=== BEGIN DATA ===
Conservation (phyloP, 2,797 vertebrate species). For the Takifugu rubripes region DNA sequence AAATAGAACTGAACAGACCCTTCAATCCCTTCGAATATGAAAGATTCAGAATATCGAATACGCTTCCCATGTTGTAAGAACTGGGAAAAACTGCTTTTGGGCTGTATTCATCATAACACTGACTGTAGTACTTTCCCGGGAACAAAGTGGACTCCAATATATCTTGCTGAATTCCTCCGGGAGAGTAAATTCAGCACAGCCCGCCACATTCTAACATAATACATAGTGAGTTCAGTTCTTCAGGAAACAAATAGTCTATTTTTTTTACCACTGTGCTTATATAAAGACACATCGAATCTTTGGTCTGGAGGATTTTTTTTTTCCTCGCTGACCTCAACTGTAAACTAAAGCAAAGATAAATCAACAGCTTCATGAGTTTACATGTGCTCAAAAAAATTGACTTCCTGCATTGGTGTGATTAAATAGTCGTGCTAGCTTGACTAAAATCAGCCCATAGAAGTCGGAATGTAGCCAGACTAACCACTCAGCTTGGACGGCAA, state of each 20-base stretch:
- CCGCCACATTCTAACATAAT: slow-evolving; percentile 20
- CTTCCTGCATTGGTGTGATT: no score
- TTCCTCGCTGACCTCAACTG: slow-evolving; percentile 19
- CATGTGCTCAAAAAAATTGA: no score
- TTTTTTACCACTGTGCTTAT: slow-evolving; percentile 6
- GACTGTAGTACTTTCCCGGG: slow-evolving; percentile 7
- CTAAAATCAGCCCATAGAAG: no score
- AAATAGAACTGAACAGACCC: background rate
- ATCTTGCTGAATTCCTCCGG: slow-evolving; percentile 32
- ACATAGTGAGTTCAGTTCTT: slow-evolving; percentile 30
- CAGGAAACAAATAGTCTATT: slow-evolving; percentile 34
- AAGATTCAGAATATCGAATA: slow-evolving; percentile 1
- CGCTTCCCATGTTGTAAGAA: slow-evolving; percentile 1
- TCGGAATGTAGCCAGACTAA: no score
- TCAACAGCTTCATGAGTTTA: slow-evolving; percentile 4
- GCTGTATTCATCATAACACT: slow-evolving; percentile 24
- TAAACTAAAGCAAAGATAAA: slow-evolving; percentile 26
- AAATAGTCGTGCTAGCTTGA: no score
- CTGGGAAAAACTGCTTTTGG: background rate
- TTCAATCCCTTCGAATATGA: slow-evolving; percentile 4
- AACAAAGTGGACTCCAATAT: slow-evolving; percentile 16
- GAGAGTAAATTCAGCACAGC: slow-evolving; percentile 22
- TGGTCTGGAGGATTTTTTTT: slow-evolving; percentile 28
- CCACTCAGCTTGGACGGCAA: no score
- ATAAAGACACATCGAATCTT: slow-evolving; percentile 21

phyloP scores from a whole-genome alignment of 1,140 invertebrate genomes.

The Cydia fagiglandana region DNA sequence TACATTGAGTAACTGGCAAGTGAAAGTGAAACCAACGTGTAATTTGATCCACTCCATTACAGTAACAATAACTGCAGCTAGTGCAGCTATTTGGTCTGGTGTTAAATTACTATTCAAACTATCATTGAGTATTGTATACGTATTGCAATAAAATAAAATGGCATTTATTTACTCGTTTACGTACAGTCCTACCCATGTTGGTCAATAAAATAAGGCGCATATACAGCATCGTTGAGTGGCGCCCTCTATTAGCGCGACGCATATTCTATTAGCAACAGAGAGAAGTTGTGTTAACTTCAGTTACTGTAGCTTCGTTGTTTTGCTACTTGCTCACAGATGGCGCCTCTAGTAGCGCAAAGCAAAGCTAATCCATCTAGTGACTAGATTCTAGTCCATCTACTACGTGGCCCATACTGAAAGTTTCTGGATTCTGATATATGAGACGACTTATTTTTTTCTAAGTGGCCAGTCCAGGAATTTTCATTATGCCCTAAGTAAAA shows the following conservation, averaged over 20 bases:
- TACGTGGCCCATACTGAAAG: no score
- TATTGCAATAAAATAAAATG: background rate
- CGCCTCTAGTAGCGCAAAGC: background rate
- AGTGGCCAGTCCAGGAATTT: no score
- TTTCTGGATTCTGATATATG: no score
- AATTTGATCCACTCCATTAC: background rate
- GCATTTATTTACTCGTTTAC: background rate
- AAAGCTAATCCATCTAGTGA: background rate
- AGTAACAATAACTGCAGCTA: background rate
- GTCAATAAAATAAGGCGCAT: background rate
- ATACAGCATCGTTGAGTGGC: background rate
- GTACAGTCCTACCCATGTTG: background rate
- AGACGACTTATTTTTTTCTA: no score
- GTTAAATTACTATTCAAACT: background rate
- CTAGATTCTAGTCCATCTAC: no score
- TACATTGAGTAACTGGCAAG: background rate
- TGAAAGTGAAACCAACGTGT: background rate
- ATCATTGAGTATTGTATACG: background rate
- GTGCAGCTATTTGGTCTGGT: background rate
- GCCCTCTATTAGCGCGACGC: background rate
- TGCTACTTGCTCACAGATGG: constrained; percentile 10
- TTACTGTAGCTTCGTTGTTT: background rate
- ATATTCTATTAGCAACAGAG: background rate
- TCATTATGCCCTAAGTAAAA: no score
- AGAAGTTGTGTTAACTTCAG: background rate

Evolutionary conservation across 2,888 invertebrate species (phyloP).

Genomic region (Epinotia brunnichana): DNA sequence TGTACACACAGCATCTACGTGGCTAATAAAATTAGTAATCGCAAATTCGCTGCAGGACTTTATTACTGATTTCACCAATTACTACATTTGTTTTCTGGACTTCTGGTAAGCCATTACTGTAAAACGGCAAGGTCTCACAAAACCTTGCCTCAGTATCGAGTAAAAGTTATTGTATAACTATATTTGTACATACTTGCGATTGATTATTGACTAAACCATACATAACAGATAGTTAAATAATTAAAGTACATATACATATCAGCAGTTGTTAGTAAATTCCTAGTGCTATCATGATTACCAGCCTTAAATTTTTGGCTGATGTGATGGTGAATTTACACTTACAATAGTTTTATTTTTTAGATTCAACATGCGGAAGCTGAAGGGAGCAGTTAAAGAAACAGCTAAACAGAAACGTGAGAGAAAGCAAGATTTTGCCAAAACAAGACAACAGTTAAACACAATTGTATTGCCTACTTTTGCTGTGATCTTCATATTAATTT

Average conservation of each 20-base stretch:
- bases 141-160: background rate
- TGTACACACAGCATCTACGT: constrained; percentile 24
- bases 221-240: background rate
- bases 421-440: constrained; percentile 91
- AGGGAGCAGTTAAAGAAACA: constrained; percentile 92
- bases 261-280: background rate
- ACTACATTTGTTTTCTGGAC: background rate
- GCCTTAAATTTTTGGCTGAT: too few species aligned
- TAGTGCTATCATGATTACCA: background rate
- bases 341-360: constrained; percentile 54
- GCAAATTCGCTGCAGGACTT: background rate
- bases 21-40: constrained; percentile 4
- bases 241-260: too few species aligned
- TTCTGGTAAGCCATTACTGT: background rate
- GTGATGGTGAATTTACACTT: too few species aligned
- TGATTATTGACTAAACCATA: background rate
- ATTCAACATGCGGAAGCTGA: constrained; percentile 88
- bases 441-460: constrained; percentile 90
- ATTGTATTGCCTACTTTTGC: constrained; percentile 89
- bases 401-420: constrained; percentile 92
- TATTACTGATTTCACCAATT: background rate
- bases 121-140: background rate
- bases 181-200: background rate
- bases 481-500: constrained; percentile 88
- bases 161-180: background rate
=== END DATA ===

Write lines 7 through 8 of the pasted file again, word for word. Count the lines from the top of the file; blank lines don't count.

- GACTGTAGTACTTTCCCGGG: slow-evolving; percentile 7
- CTAAAATCAGCCCATAGAAG: no score